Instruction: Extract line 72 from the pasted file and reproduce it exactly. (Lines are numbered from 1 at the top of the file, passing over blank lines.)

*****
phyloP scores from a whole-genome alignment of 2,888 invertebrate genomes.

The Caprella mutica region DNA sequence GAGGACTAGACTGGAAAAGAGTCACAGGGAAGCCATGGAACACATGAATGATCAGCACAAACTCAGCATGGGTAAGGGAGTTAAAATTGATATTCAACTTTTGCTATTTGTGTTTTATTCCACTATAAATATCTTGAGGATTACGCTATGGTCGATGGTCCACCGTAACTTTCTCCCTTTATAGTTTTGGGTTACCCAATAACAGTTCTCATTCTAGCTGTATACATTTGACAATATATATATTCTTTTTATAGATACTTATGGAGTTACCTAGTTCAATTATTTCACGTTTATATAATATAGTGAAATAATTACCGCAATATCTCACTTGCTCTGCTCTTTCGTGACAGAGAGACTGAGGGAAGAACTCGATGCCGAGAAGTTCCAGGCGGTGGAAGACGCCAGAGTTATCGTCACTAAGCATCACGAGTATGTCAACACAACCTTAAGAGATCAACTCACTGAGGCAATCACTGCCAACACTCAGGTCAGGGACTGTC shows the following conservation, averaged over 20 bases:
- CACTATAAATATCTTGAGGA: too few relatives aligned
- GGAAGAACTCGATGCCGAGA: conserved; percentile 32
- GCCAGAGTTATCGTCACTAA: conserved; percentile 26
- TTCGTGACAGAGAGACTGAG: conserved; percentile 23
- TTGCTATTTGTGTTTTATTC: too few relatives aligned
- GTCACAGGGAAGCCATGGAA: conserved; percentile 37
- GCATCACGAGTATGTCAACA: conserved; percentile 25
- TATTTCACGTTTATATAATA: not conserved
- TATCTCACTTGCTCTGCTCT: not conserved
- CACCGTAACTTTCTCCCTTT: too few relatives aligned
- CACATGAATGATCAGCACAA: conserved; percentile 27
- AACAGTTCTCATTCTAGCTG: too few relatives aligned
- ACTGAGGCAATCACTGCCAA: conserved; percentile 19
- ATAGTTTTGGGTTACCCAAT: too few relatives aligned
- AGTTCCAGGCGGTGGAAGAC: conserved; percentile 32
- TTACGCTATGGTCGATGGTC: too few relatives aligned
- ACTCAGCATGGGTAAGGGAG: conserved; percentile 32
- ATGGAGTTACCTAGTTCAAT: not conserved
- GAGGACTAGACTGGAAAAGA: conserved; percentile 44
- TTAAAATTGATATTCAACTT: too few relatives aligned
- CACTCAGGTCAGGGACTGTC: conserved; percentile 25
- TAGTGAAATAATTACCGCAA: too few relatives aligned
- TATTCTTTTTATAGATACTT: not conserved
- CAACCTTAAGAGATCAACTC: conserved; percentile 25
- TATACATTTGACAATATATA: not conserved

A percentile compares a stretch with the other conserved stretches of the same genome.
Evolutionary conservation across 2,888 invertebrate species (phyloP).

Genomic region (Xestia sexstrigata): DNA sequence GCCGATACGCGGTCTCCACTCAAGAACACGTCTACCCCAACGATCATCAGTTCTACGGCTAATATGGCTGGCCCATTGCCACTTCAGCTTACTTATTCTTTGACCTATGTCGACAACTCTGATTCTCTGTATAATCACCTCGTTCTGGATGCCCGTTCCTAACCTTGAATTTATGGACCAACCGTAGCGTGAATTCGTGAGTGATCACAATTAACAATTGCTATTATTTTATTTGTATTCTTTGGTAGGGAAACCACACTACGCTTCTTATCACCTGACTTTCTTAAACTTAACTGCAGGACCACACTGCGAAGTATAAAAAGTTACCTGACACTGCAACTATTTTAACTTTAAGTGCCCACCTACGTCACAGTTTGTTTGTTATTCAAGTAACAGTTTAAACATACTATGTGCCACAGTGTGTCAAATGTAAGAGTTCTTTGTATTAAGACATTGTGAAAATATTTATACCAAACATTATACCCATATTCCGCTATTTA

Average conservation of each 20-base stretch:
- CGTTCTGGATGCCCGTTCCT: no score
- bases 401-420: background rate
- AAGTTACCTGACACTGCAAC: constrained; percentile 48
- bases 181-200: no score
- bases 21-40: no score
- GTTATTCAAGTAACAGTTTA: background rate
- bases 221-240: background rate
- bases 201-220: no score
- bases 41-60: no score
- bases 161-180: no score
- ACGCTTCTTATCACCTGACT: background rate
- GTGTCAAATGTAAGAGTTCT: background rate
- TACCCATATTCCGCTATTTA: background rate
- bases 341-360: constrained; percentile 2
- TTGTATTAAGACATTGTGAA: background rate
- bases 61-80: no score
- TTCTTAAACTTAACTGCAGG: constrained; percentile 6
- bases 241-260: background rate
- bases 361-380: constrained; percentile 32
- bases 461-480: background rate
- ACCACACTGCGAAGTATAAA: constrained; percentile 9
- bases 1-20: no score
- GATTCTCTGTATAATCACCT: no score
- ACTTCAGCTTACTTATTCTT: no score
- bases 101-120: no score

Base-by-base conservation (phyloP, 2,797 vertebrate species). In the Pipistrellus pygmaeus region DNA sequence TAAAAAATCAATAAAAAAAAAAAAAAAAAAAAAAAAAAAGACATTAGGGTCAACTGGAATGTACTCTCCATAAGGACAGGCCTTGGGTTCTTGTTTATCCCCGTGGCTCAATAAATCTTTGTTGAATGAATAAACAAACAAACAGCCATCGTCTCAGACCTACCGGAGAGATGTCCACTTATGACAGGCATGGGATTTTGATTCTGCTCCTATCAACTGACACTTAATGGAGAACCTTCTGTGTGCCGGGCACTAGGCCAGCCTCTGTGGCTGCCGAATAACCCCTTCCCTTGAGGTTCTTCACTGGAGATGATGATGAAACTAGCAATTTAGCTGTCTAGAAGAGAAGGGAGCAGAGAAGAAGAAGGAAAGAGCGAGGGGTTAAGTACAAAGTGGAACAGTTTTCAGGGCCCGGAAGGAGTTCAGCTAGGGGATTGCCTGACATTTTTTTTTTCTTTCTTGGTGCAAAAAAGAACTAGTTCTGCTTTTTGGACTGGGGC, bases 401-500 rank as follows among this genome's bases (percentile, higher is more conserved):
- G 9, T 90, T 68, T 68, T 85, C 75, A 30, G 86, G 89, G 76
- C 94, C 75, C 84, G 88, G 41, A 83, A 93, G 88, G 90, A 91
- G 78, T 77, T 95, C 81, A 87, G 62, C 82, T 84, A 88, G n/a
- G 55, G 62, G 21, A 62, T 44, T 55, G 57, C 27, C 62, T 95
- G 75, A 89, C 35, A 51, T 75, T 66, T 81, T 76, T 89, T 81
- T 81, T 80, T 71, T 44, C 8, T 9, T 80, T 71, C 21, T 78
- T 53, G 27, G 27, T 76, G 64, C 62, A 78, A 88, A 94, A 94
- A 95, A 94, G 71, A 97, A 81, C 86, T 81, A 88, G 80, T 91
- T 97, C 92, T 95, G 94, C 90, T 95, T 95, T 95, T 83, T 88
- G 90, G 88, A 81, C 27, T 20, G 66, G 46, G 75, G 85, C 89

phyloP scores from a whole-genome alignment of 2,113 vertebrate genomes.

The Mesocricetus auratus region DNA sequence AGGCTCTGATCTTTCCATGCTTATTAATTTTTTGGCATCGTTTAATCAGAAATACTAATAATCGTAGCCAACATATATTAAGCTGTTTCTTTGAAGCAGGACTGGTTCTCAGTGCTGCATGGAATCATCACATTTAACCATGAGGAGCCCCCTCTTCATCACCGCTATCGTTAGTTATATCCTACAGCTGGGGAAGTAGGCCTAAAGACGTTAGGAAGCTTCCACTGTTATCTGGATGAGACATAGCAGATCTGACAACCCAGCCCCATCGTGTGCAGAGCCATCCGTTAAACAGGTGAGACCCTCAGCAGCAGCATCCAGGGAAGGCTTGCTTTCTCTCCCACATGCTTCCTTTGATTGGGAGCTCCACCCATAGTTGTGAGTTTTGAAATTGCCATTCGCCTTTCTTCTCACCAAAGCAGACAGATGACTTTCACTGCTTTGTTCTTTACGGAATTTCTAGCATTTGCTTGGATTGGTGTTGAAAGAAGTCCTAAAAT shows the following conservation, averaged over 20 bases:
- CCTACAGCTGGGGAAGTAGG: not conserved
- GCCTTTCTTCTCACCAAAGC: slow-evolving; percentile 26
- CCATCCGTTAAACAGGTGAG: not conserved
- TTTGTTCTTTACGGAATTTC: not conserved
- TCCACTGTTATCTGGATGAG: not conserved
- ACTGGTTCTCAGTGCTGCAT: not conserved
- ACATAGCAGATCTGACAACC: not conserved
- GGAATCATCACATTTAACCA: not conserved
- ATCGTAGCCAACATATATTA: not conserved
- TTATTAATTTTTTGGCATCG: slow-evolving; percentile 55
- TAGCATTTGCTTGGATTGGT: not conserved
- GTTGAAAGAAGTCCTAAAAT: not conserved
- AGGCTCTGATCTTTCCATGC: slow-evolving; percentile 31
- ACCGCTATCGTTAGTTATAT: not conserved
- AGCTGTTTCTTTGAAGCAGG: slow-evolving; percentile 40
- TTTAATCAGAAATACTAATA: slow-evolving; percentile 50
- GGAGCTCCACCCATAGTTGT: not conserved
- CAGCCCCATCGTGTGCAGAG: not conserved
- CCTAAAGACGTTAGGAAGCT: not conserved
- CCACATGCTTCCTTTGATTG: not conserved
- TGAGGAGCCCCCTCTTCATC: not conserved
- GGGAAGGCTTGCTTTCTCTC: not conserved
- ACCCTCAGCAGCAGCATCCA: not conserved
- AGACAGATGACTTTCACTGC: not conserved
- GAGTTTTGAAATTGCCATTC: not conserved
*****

- CCATCCGTTAAACAGGTGAG: not conserved